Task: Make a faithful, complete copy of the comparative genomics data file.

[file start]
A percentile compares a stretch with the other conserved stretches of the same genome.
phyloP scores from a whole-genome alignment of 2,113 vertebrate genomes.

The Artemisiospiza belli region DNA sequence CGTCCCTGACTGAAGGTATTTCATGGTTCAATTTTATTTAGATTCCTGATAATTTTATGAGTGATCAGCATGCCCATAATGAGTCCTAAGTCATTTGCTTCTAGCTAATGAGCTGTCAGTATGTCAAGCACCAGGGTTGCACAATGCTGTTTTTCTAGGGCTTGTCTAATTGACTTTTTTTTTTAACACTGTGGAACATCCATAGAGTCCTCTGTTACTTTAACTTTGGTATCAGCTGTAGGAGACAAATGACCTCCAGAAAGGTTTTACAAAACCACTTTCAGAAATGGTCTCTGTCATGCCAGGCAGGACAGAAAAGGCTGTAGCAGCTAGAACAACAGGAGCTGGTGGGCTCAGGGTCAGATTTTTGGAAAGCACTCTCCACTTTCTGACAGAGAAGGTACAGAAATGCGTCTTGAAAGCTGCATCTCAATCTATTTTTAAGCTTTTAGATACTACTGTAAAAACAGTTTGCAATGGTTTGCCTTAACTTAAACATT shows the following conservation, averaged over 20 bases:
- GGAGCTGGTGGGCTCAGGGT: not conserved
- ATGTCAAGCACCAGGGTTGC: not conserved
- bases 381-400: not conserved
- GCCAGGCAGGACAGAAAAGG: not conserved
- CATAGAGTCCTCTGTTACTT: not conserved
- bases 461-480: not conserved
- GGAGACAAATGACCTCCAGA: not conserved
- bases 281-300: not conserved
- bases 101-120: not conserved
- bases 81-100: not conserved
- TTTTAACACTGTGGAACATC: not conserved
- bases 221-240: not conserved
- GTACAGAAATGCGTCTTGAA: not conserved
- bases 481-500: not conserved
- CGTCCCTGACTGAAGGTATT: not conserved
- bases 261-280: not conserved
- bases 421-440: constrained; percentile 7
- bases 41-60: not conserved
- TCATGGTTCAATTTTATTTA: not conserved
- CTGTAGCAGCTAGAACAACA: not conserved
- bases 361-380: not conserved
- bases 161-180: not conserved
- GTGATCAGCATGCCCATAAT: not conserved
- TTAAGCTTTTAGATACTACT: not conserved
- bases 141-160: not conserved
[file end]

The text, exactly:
A percentile compares a stretch with the other conserved stretches of the same genome.
phyloP scores from a whole-genome alignment of 2,113 vertebrate genomes.

The Artemisiospiza belli region DNA sequence CGTCCCTGACTGAAGGTATTTCATGGTTCAATTTTATTTAGATTCCTGATAATTTTATGAGTGATCAGCATGCCCATAATGAGTCCTAAGTCATTTGCTTCTAGCTAATGAGCTGTCAGTATGTCAAGCACCAGGGTTGCACAATGCTGTTTTTCTAGGGCTTGTCTAATTGACTTTTTTTTTTAACACTGTGGAACATCCATAGAGTCCTCTGTTACTTTAACTTTGGTATCAGCTGTAGGAGACAAATGACCTCCAGAAAGGTTTTACAAAACCACTTTCAGAAATGGTCTCTGTCATGCCAGGCAGGACAGAAAAGGCTGTAGCAGCTAGAACAACAGGAGCTGGTGGGCTCAGGGTCAGATTTTTGGAAAGCACTCTCCACTTTCTGACAGAGAAGGTACAGAAATGCGTCTTGAAAGCTGCATCTCAATCTATTTTTAAGCTTTTAGATACTACTGTAAAAACAGTTTGCAATGGTTTGCCTTAACTTAAACATT shows the following conservation, averaged over 20 bases:
- GGAGCTGGTGGGCTCAGGGT: not conserved
- ATGTCAAGCACCAGGGTTGC: not conserved
- bases 381-400: not conserved
- GCCAGGCAGGACAGAAAAGG: not conserved
- CATAGAGTCCTCTGTTACTT: not conserved
- bases 461-480: not conserved
- GGAGACAAATGACCTCCAGA: not conserved
- bases 281-300: not conserved
- bases 101-120: not conserved
- bases 81-100: not conserved
- TTTTAACACTGTGGAACATC: not conserved
- bases 221-240: not conserved
- GTACAGAAATGCGTCTTGAA: not conserved
- bases 481-500: not conserved
- CGTCCCTGACTGAAGGTATT: not conserved
- bases 261-280: not conserved
- bases 421-440: constrained; percentile 7
- bases 41-60: not conserved
- TCATGGTTCAATTTTATTTA: not conserved
- CTGTAGCAGCTAGAACAACA: not conserved
- bases 361-380: not conserved
- bases 161-180: not conserved
- GTGATCAGCATGCCCATAAT: not conserved
- TTAAGCTTTTAGATACTACT: not conserved
- bases 141-160: not conserved